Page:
published Monday, July 1st, 2013

'Pet, owner treated in rabies case' and more Chattanooga region news

Pet, owner treated in rabies case

ELLIJAY, Ga. — A dog owner was told to see a doctor after touching the wounds where his pet fought a raccoon that later tested positive for rabies.

Andrea Martin, environmental health manager for Gilmer County, Ga., said the fight was June 24. The owner couldn't break it up, so he shot the raccoon and took it to be tested, Martin said in a news release.

The owner was told to get treatment because the rabid animal's saliva might have been in the wounds, Martin said.

The dog's rabies vaccination was up to date, so all it needed was a booster shot, she said.


Declaration reading planned

RINGGOLD, Ga. — There will be a reading of the Declaration of Independence at 11:30 a.m. Wednesday on the lawn of the County Courthouse, and the public is invited to bring a lunch and listen.

The event is sponsored by "our nation's criminal defense lawyers," Catoosa County Republican Party spokeswoman Karen Howell said in a news release.


Talk about tools, weapons at park

FORT PAYNE, Ala. — Park Ranger Larry Beane will present "American Indian Tools and Weapons" on July 13 at Little River Canyon National Preserve.

"This one-hour program will feature how early people made their tools and weapons such as arrowheads and the atlatl for throwing spears," Beane said in a news release. "Learn how stones were used for grinding seeds and cracking nuts. Watch how fast a bow drill creates a fire."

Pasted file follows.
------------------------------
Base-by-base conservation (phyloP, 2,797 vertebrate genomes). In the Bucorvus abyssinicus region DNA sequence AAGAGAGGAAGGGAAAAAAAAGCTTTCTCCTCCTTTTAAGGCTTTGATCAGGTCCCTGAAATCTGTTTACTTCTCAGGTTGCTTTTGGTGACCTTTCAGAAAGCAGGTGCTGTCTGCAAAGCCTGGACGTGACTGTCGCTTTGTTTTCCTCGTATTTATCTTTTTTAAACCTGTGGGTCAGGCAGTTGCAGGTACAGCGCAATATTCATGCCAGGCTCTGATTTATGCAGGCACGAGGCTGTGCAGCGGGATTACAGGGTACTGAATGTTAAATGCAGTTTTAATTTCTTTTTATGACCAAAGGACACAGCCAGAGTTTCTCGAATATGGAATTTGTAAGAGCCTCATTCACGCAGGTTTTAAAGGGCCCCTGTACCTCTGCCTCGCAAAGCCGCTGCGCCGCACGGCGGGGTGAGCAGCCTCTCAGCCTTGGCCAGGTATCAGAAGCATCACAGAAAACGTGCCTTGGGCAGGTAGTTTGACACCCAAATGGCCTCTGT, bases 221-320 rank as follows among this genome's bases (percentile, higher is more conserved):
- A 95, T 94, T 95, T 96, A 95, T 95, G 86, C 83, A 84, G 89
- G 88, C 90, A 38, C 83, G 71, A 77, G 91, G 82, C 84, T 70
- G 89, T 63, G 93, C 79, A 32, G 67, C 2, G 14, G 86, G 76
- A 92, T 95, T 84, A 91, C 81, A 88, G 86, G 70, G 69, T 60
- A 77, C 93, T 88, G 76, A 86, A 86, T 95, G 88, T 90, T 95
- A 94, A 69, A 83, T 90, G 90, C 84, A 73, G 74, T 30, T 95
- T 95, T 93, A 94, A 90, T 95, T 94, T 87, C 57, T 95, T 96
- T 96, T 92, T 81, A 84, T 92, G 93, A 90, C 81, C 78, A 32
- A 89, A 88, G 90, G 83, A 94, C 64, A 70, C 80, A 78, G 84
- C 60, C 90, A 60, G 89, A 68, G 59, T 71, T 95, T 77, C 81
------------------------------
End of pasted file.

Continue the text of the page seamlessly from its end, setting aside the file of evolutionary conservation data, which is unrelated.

Participants can try throwing the atlatl, drilling holes with a bow drill or pump drill, grinding seeds, or playing games that improve coordination.

Programs are set for 10 a.m. and 1 p.m. CDT at the Little River Canyon Center. To register or for more information, call 256-845-9605.


Bankruptcy exit plan filed

BIRMINGHAM, Ala. — Attorneys for Jefferson County have filed a 101-page plan to exit the largest municipal bankruptcy in American history.

The plan calls for cutting the county's $4.2 billion debt by more than $1.2 billion and raising sewer rates annually by 7.41 percent for four years. Rates would rise by 3.49 percent annually for an undetermined time after that.

The plan must be approved by Thomas Bennett, U.S. Bankruptcy judge for the Northern District of Alabama.

Bennett has scheduled an Aug. 6 hearing to consider approving a proposed disclosure statement. The statement provides creditors with information about the county so they'll be able to make an informed vote on whether to approve the exit plan.

County officials are looking to exit the bankruptcy by Dec. 20.

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